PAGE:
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Is it true that $$\prod_{p\le x}\frac p{p-1}\le e^\gamma\ln x\left(1-\frac{0{.}011}{\ln x}+\frac{0.2}{(\ln x)^2}\right)$$ for all $x>25\,000$, where the product is over prime $p$?

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    $\begingroup$ where is the question? $\endgroup$ – kodlu Sep 6 '16 at 8:26
  • $\begingroup$ is the inequality holds for all integers bigger than 25000 $\endgroup$ – Ahmad Sep 6 '16 at 8:44
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    $\begingroup$ I took the liberty to reformat the post so that it reads like an actual question, in English. I hope I got the meaning correctly. $\endgroup$ – Emil Jeřábek Sep 6 '16 at 9:08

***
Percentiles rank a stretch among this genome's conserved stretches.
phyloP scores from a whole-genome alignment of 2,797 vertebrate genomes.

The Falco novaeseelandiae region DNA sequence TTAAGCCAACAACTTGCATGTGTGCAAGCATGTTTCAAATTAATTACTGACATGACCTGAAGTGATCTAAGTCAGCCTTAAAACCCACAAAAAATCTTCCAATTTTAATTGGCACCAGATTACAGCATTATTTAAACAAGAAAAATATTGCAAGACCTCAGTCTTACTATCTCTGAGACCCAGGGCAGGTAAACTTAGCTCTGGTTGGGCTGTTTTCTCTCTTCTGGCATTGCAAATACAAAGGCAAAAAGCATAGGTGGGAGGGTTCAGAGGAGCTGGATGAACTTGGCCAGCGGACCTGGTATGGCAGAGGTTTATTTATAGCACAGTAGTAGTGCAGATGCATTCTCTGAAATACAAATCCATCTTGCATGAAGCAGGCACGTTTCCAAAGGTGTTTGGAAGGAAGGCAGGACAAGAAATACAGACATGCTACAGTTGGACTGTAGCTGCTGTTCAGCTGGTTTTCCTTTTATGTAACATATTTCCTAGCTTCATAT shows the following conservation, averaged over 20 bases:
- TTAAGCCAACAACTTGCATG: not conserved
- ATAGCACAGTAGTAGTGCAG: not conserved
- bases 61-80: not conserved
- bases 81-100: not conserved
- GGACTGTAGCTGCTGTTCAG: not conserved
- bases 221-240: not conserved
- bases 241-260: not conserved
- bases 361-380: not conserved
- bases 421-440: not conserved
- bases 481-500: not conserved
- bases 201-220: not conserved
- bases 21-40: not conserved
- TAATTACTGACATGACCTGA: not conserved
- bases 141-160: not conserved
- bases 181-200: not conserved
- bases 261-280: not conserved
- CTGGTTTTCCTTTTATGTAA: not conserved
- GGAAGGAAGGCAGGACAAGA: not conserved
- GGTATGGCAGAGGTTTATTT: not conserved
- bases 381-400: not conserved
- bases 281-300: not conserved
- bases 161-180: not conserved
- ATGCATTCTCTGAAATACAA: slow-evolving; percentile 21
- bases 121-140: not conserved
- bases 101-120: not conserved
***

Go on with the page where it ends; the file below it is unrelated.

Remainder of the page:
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Your inequality fails for every $x\geq e^{700/11}\approx 4.33433\times 10^{27}$.

Indeed, by Theorem 8 in the classic paper Rosser-Schoenfeld: Approximate formulas for some functions of prime numbers, we have $$e^\gamma\ln x\left(1-\frac{0.5}{(\ln x)^2}\right)<\ \prod_{p\le x}\frac p{p-1},\qquad x>1,$$ hence your inequality can only hold when $$1-\frac{0.5}{(\ln x)^2}< 1-\frac{0{.}011}{\ln x}+\frac{0.2}{(\ln x)^2},$$ i.e., when $$\ln x< 0.7/0.011=700/11.$$

Added. In fact Diamond and Pintz showed (Journal de Théorie des Nombres de Bordeaux 21 (2009), 523-533) that the product in question exceeds $e^\gamma\ln x$ for infinitely many integers $x$ (actually they prove much more than this).

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